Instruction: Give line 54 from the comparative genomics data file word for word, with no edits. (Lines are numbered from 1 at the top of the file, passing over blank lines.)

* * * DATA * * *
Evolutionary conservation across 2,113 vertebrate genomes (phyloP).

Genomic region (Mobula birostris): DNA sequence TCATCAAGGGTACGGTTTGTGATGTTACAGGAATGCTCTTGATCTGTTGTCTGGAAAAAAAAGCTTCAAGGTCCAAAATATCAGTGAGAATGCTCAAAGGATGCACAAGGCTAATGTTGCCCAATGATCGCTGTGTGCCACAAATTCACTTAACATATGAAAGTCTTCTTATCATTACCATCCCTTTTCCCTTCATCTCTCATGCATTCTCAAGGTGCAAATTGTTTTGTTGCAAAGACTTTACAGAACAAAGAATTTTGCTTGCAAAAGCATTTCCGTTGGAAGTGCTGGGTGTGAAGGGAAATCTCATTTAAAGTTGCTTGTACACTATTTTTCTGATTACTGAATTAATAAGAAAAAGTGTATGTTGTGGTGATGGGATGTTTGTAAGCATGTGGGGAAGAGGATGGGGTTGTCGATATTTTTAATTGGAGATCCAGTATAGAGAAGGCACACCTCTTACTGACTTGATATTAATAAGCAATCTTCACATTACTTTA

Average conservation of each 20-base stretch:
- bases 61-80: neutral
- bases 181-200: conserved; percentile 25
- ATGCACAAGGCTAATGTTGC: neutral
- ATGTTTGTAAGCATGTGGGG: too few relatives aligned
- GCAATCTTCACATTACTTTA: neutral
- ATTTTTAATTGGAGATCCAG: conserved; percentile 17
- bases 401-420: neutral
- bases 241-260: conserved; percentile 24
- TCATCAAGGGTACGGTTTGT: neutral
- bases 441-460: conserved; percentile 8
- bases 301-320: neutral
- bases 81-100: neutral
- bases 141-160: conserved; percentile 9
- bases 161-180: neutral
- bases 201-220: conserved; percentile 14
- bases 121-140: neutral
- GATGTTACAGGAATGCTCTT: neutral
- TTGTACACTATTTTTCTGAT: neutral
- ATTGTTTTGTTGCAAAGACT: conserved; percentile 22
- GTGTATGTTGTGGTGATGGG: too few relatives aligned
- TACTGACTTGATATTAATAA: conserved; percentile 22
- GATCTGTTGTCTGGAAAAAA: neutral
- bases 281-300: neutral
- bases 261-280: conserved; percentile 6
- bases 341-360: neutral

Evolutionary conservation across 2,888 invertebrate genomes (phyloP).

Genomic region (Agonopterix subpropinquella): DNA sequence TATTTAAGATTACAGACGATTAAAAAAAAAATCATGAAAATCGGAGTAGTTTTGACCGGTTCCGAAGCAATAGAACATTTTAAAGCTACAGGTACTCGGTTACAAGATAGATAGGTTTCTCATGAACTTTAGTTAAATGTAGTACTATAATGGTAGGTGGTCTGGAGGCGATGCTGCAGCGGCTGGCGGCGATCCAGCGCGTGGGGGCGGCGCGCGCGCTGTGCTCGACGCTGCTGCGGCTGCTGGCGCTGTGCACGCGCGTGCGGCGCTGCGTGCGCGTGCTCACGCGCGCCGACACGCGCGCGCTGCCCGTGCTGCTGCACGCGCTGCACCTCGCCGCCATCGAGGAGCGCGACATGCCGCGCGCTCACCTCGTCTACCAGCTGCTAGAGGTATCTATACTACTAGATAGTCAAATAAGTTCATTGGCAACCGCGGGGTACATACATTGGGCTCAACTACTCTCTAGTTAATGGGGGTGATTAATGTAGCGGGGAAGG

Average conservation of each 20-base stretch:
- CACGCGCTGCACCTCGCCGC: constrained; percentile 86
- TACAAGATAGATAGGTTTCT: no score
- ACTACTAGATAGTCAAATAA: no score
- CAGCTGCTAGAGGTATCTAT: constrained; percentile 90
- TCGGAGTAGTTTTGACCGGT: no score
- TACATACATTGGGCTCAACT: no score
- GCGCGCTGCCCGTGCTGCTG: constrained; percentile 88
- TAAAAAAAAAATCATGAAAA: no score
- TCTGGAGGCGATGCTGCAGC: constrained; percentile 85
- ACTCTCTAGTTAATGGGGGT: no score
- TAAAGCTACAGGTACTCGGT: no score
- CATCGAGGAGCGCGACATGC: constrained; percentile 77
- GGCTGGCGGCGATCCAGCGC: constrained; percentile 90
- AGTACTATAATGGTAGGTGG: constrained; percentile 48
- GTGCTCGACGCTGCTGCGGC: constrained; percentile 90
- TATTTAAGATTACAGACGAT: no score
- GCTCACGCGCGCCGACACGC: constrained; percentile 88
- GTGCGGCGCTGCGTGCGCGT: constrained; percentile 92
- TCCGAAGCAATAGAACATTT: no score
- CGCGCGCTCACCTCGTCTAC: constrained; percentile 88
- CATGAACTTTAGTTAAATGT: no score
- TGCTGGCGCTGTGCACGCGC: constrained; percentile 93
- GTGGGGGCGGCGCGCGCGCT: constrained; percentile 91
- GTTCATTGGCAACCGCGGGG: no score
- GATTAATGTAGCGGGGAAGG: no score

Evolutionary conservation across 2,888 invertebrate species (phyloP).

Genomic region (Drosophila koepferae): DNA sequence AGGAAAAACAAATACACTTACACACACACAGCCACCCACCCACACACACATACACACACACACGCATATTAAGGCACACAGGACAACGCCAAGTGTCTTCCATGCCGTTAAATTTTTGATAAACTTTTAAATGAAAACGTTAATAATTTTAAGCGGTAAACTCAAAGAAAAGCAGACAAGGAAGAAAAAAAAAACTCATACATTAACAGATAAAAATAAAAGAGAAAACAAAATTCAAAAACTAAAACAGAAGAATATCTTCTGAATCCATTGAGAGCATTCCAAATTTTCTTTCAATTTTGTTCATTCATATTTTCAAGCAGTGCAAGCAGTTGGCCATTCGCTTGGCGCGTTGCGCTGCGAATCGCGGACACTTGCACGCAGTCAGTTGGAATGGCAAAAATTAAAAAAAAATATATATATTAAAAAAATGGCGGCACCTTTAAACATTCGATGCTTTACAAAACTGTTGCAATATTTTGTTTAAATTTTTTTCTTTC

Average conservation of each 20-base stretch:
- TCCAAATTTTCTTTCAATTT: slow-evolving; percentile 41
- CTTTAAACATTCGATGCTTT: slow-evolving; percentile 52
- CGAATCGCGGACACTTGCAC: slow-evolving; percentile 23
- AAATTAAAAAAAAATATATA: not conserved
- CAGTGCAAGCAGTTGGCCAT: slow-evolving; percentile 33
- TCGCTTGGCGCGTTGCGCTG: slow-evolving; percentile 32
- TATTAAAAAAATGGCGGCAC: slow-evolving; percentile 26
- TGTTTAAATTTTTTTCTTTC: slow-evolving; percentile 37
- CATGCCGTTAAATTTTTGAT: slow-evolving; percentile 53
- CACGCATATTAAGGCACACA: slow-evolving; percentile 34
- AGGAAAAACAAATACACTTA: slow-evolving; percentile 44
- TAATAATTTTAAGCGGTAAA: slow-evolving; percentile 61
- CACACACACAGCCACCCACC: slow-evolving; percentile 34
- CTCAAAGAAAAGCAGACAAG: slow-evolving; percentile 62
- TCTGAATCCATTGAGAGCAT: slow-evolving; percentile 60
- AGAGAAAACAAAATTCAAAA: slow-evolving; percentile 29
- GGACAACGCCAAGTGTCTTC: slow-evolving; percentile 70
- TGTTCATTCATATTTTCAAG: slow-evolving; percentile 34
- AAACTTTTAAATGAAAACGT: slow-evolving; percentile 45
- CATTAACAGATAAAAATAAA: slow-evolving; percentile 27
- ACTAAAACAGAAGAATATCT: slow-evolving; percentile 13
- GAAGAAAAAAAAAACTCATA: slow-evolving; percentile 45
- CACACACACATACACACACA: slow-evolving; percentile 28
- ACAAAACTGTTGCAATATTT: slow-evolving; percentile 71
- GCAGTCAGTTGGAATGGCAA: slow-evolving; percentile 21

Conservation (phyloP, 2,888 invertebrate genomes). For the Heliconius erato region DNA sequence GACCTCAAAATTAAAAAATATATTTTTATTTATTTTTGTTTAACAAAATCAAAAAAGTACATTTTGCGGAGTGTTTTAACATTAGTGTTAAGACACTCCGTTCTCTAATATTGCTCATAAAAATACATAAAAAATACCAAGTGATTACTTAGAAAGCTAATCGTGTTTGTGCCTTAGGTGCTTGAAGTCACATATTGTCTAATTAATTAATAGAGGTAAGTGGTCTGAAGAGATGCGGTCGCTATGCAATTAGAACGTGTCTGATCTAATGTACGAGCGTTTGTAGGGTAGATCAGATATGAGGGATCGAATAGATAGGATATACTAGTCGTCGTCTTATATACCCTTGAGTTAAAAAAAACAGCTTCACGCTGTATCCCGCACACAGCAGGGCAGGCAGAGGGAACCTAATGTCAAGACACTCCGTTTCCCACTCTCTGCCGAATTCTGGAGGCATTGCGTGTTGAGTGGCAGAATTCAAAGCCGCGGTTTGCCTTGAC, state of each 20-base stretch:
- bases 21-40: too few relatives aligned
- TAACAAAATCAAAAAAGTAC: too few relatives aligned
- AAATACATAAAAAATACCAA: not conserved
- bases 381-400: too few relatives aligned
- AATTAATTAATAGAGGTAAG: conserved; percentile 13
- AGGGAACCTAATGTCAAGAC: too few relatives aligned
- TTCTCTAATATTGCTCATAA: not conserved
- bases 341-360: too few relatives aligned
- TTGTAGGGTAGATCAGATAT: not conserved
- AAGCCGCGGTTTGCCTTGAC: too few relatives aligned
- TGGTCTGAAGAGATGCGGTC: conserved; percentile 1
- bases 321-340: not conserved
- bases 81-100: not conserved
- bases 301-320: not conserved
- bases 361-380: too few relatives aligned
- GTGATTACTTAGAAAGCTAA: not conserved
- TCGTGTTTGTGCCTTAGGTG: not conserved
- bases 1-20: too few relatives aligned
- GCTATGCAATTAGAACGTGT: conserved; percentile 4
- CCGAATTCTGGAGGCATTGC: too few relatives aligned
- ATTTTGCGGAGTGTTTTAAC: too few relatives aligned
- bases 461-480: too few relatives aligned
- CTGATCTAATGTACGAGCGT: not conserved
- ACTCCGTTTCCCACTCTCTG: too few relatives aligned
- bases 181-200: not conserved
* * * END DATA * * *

- GTGGGGGCGGCGCGCGCGCT: constrained; percentile 91